Minimum Wage Hike Passes With Huge Tax Cuts genre: Econ-Recon & Polispeak & Six Degrees of Speculation

Tax cuts

In an expected move, House Republicans passed a minimum wage increase but the measure includes significant changes in the estate tax structure...removing the tax altogether for many wealthy Americans and capping the tax rate at 30 percent for estates exceeding 25 million dollars. The Washington Post has the full article here. Thought Theater previously discussed the measure and the tactics being employed by the Republican controlled House.

The House, at about 1:30 a.m. yesterday, voted 230 to 180 to raise the minimum wage to $7.25 an hour, from the $5.15 rate on the books since 1997. The bill also would exempt from taxation all estates worth as much as $5 million -- or $10 million for a married couple -- and apply a 15 percent tax rate to inheritances above that threshold and as much as $25 million. For estates exceeding $25 million in value, the tax rate would be 30 percent.

Most congressional Republicans support the estate-tax cuts and oppose the minimum wage increase. Most Democrats take the opposite positions. Democrats said they saw a two-edged strategy in the GOP decision to couple the issues.

Democrats' eagerness to raise the minimum wage might attract enough support in the Senate as well as the House to pass the estate-tax cut, a major GOP goal. But if Senate Democrats block the bill because of their aversion to the estate-tax cut -- as their leaders have vowed to do -- House Republicans may at least be able to blunt Democratic accusations that they made no effort to help the working poor.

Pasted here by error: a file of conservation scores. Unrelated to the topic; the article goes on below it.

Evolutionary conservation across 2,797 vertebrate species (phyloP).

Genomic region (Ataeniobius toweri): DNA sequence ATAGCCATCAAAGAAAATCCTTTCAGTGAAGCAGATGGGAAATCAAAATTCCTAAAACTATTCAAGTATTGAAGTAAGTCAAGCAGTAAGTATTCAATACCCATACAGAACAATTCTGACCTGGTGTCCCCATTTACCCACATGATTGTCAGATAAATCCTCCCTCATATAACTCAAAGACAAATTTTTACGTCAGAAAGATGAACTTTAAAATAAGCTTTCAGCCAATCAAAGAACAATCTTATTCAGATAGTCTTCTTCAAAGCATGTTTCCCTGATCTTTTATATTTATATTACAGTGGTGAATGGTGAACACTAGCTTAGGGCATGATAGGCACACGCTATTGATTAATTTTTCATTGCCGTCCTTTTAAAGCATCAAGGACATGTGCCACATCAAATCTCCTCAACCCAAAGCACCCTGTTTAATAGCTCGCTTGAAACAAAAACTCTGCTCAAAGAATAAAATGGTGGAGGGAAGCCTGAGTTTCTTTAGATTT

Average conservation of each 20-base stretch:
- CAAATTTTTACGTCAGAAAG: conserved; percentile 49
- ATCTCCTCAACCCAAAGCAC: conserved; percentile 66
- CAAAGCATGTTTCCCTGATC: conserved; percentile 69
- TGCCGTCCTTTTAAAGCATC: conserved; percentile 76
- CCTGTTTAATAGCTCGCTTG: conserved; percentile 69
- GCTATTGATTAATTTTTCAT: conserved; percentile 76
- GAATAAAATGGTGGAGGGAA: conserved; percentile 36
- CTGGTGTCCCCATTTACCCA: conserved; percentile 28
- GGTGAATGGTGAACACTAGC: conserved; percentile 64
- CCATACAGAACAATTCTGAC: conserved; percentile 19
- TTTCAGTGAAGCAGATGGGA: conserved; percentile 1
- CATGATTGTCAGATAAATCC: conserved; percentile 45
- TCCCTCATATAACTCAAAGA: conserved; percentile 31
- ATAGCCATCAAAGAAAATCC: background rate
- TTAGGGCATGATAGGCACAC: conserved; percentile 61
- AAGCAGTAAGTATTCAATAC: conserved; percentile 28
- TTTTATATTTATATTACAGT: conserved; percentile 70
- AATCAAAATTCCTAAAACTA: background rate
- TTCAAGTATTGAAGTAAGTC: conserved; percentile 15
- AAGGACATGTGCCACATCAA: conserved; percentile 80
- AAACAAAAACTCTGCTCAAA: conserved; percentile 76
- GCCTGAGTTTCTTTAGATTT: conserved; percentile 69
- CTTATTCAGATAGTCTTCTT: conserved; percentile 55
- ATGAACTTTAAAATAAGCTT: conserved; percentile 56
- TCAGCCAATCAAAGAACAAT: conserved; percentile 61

The move, by Republicans, is simply an attempt to neutralize an issue they see as a vulnerability this November. They see a benefit whether the bill is passed or rejected in the Senate. If the bill is rejected they believe they can argue that they sought to help low wage workers but the Democrats refused to endorse the proposed legislation. If the bill is passed, they not only enacted a minimum wage increase but passed their long sought estate tax reform. This will be a key test for Senate Democrats and may signal whether the Party can muster the consensus needed to defeat this measure as well as begin the process of speaking with a strong and united voice.

Daniel DiRito | July 30, 2006 | 8:37 AM
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1 On July 30, 2006 at 8:23 PM, Jimi wrote —

This kind of TLOF (temporary loss of faculties) just drives me crazy! If a Dem signed off on this they must be nutters. Or under someone's thumb.

Thought Theater at Blogged

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